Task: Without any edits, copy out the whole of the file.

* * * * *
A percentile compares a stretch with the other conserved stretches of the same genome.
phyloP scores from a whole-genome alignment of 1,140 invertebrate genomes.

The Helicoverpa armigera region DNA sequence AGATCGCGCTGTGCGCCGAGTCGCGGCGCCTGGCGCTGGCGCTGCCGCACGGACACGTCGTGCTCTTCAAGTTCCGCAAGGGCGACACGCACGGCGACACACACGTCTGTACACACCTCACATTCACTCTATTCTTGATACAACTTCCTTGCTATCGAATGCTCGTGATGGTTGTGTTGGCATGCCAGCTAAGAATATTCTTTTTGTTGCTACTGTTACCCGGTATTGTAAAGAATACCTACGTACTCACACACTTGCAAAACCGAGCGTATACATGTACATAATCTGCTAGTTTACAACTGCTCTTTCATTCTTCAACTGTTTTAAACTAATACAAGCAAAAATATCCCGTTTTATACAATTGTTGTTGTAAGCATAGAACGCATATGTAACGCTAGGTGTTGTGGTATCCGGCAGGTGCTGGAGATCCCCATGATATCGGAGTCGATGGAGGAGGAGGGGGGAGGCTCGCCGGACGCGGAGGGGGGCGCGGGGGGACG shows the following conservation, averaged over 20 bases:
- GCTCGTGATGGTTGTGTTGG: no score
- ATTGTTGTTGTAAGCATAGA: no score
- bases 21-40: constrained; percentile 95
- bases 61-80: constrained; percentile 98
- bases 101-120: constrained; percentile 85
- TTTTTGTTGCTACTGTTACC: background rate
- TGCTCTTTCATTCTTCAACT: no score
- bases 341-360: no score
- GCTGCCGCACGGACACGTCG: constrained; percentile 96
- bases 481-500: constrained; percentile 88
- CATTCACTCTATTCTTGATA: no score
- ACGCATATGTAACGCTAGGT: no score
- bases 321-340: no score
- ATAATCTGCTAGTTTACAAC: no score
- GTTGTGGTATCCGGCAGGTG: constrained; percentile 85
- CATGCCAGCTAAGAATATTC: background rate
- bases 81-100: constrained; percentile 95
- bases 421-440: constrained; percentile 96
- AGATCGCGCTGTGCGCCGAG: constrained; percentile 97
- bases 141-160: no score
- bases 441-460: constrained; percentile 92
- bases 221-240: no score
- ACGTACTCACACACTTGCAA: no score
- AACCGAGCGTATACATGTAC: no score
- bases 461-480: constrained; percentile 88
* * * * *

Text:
A percentile compares a stretch with the other conserved stretches of the same genome.
phyloP scores from a whole-genome alignment of 1,140 invertebrate genomes.

The Helicoverpa armigera region DNA sequence AGATCGCGCTGTGCGCCGAGTCGCGGCGCCTGGCGCTGGCGCTGCCGCACGGACACGTCGTGCTCTTCAAGTTCCGCAAGGGCGACACGCACGGCGACACACACGTCTGTACACACCTCACATTCACTCTATTCTTGATACAACTTCCTTGCTATCGAATGCTCGTGATGGTTGTGTTGGCATGCCAGCTAAGAATATTCTTTTTGTTGCTACTGTTACCCGGTATTGTAAAGAATACCTACGTACTCACACACTTGCAAAACCGAGCGTATACATGTACATAATCTGCTAGTTTACAACTGCTCTTTCATTCTTCAACTGTTTTAAACTAATACAAGCAAAAATATCCCGTTTTATACAATTGTTGTTGTAAGCATAGAACGCATATGTAACGCTAGGTGTTGTGGTATCCGGCAGGTGCTGGAGATCCCCATGATATCGGAGTCGATGGAGGAGGAGGGGGGAGGCTCGCCGGACGCGGAGGGGGGCGCGGGGGGACG shows the following conservation, averaged over 20 bases:
- GCTCGTGATGGTTGTGTTGG: no score
- ATTGTTGTTGTAAGCATAGA: no score
- bases 21-40: constrained; percentile 95
- bases 61-80: constrained; percentile 98
- bases 101-120: constrained; percentile 85
- TTTTTGTTGCTACTGTTACC: background rate
- TGCTCTTTCATTCTTCAACT: no score
- bases 341-360: no score
- GCTGCCGCACGGACACGTCG: constrained; percentile 96
- bases 481-500: constrained; percentile 88
- CATTCACTCTATTCTTGATA: no score
- ACGCATATGTAACGCTAGGT: no score
- bases 321-340: no score
- ATAATCTGCTAGTTTACAAC: no score
- GTTGTGGTATCCGGCAGGTG: constrained; percentile 85
- CATGCCAGCTAAGAATATTC: background rate
- bases 81-100: constrained; percentile 95
- bases 421-440: constrained; percentile 96
- AGATCGCGCTGTGCGCCGAG: constrained; percentile 97
- bases 141-160: no score
- bases 441-460: constrained; percentile 92
- bases 221-240: no score
- ACGTACTCACACACTTGCAA: no score
- AACCGAGCGTATACATGTAC: no score
- bases 461-480: constrained; percentile 88